SL: This year I have some interesting projects lined up. I am a London Sinfonietta Emerging Artist for 2014 – 2016, I have a commission for solo cello from Swiss soloist Gerard Pawlica. I have 4 feature films to orchestrate!and, and a commission for bass clarinet and piano from Lorenzo Iosco (Principal bass clarinet of the LSO, and 1st clarinet in Wednesdays performance of ‘Earth Tremors’).
Tomorrow evening at The Forge in Camden we’re opening up a new series of contemporary music concerts called Wednesdays at The Forge. The concert is a rather extraordinary array of low instruments: 5 Bass Clarinets, 5 Bassoons (including 3 contrabassoons) and 4 Trombones, along with Tenor. Opening up the concert, will be a brand new work for 5 Bassoons (with members of Reed Rage) by Chris Mayo. I’m happy to have had a few moments to sit with Chris and ask him about the experience of writing this piece, and what the audience can expect tomorrow night!
AHN: Thanks for joining us Chris! Can you tell us a little bit about what you first thought when we asked you to write for 5 bassoons, and how you went about writing for such a homogenous – and unusual – ensemble?
CM: My works list reads like a catalogue of unusual and impractical instrumentations. It’s gotten to the point that I just assume people are going to ask me to write for some crazy, odd combination of instruments. I would be surprised if someone asked me to write for a string quartet.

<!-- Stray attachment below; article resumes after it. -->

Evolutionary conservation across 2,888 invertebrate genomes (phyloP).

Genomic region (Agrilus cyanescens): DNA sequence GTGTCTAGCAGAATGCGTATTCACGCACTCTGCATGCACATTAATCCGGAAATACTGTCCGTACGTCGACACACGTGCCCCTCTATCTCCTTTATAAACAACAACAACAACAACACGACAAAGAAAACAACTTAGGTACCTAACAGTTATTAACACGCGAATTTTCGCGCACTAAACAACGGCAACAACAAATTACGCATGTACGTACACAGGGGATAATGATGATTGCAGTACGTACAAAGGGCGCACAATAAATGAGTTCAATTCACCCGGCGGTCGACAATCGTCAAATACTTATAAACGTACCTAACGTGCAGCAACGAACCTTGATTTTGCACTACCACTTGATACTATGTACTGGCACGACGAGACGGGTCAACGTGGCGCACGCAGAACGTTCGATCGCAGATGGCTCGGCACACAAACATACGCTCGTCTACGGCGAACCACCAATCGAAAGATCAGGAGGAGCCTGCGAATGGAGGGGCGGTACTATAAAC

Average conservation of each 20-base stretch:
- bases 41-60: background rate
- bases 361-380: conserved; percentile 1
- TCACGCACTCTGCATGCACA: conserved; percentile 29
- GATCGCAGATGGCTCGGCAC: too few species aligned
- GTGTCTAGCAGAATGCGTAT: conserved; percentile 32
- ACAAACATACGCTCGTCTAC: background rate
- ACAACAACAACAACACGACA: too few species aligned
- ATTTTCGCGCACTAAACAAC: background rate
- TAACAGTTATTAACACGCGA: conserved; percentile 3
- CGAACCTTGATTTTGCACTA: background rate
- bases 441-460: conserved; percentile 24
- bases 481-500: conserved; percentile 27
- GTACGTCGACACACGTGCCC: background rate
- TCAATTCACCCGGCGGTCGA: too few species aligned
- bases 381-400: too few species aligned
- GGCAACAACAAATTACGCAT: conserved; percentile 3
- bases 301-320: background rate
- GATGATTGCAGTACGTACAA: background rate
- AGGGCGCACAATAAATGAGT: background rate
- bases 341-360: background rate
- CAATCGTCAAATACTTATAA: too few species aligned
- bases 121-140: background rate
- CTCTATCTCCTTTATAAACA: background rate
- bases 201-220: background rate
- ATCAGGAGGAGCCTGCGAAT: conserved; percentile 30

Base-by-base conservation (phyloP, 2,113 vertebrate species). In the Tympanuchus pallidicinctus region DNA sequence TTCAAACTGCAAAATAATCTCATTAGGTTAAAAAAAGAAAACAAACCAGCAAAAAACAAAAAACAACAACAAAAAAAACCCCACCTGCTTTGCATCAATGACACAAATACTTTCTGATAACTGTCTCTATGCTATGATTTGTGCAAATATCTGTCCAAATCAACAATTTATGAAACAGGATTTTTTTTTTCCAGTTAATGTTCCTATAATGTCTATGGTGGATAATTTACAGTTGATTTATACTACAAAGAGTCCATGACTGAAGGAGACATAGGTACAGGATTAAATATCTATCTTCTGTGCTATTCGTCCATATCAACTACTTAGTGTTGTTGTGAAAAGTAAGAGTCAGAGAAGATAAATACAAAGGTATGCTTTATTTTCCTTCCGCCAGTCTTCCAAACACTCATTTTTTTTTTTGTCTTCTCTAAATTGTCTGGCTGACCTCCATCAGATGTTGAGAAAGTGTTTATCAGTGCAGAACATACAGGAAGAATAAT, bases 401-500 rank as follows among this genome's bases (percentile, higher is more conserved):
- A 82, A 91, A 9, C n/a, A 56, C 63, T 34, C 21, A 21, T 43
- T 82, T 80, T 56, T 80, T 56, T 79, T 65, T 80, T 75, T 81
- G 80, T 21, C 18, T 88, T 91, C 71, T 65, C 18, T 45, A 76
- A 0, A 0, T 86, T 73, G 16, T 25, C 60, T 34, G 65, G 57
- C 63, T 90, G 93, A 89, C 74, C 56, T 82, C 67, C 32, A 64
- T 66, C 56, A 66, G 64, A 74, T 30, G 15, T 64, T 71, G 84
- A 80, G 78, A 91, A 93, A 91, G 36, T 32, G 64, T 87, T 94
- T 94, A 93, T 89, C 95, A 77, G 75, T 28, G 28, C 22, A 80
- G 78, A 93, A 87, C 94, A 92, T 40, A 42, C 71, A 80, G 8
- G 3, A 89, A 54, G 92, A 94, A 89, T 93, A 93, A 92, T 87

That’s just to say that it didn’t particularly occur to me that this was an unusual ensemble, or at least not any more unusual than other combinations I’ve had to contend with. In terms of it being such a homogenous ensemble, that’s something that I actually found really interesting about this instrumentation. The possibility of having this really pure and intense blend of timbre and sharing and overlapping material in a way where the individuality of voices kind of disappears became a central idea for the piece.
AHN: Your piece is called Youngblood II, is there a Youngblood I?
CM: Yes, Youngblood is a piece for recorder quartet that I wrote in 2012. Youngblood is also the title of Carl Wilson’s second solo album.
As a bit of background, here’s an introduction I wrote to the recorder piece:
“I am completely obsessed with the solo albums of the various members of The Beach Boys. Some of them (Dennis Wilson’s Pacific Ocean Blue) are genuinely marvellous while others (Mike Love’s Looking Back With Love) are unforgivably atrocious. Whatever their musical merits, these albums all illuminate part of the fascinating story of a profoundly screwed-up bunch of people.